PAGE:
June 14, 2011 at 12:15 PM by Dr. Drang
In the post about Google Maps using the scroll wheel for zooming instead of scrolling, I mentioned that although I knew perfectly well that Google was doing this, I just couldn’t stop myself 1 from trying to scroll that way. Last night, as I was adding a spam detection function to Dr. Twoot, I ran into a similar mental block that I just can’t get around.
This block involves the
x in s operator in Python.
It’s the “sort of” part that always gets me. While
x in s returns True if item
x is in list
s and False if it doesn’t,
inArray(x, s) does something a little different. It returns the index of
x is in
s and returns -1 if
x isn’t in
it won’t do the right thing if
x is the first item of
s. Just as bad, it’ll also do the wrong thing if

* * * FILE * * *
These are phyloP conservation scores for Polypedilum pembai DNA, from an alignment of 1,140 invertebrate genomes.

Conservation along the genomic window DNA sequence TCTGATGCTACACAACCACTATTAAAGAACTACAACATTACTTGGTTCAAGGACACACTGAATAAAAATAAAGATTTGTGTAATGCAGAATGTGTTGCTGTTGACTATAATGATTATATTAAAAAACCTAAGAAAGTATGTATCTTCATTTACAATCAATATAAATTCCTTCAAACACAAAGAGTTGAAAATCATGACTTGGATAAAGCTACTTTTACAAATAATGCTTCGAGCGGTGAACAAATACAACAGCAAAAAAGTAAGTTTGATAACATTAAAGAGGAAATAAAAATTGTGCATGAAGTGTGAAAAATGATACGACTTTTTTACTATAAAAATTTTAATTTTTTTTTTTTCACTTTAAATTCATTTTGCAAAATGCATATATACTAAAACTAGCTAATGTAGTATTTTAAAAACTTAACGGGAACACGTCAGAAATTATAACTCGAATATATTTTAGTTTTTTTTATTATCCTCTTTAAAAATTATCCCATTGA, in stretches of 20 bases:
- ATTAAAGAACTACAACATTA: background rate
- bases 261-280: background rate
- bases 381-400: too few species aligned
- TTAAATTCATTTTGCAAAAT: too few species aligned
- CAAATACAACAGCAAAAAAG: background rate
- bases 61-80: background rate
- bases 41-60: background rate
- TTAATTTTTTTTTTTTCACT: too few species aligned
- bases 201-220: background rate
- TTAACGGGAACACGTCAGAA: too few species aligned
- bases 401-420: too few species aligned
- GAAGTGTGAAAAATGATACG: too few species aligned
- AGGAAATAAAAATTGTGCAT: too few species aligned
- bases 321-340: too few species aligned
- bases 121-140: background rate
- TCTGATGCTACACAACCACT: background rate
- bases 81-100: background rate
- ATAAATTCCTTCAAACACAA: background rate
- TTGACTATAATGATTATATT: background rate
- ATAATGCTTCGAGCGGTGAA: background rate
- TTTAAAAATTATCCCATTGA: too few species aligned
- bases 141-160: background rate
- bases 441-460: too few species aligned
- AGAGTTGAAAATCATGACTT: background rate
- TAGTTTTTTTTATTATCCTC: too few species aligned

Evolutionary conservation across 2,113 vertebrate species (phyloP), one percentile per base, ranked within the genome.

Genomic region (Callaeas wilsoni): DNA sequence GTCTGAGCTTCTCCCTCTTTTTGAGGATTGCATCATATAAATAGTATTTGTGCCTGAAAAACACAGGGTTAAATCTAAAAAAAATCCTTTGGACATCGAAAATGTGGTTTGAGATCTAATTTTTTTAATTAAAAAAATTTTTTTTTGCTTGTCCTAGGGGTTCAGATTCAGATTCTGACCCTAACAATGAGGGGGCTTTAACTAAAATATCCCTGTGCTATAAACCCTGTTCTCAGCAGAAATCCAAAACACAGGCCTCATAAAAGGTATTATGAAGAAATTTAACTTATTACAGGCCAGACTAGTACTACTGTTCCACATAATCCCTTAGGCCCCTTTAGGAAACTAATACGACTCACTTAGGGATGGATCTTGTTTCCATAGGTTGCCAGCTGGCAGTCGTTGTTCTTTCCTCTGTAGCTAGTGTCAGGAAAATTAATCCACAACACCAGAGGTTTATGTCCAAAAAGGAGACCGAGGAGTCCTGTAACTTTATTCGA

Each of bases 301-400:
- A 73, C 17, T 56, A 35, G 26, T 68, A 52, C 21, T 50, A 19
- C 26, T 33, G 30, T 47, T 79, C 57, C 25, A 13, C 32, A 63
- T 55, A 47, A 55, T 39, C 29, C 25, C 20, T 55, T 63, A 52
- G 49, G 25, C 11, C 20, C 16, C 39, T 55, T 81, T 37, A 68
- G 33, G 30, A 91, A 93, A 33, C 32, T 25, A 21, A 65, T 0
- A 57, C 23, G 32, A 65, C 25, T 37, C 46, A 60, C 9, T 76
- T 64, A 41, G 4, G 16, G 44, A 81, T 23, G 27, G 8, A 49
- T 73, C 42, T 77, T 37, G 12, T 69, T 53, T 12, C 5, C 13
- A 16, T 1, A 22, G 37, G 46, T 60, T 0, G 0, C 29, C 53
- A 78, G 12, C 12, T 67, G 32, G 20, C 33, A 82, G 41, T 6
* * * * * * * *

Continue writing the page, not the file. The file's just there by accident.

x isn’t in
s because -1 is considered true.
There are now three places in the Dr. Twoot code where I use
inArray to test an item’s membership in an array. In every case I have initially used it incorrectly, like the snippet of code above, instead of correctly, like this:
As with my Google Maps scroll wheel confusion, part of the problem certainly lies with jQuery. The name
inArray makes it sound like a function that returns a Boolean. But all languages have their quirks, and I can usually keep them straight. This one, though gets me every time.
indexOf method. Its name is much more indicative of what it does, and what it does is effectively the same as
inArray. I can only answer that I started using
inArray because Internet Explorer didn’t support
indexOf and I wanted my code to work in IE.
That’s not a great answer, I know, because Dr. Twoot is Mac-only—it’s a Fluid SSB—and
indexOf works just fine on Macs. I can only say feebly that’s another mental block of mine. I need some kind of druid dude to lift the veil.